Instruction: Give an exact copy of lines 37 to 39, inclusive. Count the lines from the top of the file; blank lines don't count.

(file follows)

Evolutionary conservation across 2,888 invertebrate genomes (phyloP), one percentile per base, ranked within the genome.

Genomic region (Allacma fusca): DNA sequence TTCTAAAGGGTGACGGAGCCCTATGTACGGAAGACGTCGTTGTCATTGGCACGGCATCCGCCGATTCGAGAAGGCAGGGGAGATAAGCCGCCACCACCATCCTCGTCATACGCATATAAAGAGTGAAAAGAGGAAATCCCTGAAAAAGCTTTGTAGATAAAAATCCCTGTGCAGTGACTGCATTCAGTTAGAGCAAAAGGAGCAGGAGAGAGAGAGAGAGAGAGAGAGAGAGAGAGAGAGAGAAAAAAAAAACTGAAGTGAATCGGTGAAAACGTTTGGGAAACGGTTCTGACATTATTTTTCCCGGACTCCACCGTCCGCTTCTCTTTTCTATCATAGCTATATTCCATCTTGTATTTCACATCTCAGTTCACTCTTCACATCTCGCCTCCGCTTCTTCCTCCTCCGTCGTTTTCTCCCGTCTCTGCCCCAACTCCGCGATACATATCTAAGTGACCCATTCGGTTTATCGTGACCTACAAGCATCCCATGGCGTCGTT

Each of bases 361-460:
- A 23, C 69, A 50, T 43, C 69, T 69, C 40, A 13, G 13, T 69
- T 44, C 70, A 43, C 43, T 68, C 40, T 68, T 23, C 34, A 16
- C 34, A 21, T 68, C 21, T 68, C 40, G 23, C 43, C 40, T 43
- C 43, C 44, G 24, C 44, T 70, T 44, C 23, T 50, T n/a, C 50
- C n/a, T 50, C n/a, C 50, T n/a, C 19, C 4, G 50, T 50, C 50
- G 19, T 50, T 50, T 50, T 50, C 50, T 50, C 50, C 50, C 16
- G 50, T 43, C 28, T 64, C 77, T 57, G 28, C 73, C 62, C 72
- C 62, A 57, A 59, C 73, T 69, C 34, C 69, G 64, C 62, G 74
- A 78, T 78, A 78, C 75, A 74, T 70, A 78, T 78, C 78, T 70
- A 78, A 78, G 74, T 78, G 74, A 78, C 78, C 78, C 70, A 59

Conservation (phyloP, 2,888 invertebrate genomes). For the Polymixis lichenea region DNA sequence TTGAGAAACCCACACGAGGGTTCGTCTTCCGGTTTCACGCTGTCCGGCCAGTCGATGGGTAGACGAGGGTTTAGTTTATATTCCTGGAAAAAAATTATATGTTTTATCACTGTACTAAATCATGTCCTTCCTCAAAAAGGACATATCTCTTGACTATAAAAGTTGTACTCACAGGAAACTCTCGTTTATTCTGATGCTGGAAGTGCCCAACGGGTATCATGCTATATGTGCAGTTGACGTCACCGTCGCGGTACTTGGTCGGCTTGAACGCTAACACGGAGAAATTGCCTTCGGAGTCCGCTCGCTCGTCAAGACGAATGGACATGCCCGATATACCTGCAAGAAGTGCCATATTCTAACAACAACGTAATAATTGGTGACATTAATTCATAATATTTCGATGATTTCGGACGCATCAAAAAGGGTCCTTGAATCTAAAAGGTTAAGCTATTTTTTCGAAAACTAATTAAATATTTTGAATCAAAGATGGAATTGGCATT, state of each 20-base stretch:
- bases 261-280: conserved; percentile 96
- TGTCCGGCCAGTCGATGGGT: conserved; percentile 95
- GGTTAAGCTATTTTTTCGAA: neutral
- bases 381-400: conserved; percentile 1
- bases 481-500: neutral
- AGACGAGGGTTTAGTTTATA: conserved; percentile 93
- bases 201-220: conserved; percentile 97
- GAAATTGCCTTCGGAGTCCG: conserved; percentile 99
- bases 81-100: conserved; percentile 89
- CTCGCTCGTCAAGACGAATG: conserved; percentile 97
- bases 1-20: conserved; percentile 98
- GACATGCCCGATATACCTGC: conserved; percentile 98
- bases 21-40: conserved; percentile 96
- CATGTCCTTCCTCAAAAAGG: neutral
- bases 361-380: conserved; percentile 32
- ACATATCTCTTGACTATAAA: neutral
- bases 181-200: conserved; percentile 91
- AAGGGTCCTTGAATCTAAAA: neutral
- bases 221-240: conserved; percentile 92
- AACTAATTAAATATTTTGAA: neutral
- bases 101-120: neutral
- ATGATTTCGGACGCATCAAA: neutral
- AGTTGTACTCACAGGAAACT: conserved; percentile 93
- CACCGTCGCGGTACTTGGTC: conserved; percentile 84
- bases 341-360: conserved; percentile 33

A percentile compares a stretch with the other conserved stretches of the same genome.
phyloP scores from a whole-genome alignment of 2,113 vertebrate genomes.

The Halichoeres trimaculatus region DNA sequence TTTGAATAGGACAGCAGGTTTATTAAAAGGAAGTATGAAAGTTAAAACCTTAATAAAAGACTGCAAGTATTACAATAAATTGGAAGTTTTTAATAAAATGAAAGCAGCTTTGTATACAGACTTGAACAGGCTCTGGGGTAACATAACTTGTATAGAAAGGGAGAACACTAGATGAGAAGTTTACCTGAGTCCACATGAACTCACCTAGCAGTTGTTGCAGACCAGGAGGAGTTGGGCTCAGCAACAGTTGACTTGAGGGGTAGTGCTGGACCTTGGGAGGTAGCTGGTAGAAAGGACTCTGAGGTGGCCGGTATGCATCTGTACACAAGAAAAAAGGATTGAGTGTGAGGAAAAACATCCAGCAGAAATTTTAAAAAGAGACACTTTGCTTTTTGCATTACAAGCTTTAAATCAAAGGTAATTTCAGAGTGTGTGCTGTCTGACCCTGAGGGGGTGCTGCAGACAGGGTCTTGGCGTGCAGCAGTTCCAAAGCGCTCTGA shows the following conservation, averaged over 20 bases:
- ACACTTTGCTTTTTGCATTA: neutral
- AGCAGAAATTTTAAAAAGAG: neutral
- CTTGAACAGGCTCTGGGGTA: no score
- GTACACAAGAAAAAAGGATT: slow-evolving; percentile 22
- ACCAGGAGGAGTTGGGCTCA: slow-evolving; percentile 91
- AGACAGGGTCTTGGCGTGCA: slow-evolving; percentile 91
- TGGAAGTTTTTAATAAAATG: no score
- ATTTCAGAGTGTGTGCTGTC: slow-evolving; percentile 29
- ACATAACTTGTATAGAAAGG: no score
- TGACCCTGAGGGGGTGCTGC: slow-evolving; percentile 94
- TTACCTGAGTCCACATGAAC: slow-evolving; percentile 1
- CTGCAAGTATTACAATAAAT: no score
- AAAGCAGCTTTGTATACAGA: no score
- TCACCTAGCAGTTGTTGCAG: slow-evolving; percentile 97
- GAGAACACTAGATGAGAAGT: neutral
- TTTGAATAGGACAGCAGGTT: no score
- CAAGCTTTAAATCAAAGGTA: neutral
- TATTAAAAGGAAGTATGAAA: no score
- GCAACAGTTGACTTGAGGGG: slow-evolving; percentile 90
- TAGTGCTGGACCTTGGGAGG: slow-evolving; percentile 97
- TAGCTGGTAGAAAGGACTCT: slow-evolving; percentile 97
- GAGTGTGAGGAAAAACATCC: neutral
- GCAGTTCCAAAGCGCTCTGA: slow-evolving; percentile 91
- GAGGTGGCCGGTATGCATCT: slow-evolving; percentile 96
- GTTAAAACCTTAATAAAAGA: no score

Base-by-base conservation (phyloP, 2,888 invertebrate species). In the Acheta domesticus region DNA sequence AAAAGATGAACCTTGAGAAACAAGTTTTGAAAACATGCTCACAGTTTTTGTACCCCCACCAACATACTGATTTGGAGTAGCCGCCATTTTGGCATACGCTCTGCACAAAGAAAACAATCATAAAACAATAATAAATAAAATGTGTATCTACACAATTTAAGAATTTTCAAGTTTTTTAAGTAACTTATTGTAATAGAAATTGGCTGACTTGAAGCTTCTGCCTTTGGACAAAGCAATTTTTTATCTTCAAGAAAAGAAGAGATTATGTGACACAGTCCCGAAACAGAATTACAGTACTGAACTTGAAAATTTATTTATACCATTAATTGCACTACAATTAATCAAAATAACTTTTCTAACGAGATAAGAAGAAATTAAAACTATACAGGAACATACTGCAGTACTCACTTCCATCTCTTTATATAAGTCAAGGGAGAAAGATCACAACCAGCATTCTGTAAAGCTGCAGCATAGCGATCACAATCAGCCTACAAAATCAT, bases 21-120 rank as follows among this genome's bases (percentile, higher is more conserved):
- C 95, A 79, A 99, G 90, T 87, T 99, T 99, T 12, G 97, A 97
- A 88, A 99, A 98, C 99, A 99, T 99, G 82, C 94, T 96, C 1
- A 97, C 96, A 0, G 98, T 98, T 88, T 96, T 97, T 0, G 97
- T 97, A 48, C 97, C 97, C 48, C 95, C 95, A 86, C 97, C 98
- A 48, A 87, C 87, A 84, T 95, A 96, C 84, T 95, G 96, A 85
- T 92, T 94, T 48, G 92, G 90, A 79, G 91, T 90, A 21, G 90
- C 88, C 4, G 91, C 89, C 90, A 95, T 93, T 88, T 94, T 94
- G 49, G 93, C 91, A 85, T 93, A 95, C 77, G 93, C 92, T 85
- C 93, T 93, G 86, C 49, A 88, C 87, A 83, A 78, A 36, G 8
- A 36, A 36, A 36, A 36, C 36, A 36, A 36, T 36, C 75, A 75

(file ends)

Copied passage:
- AGTTGTACTCACAGGAAACT: conserved; percentile 93
- CACCGTCGCGGTACTTGGTC: conserved; percentile 84
- bases 341-360: conserved; percentile 33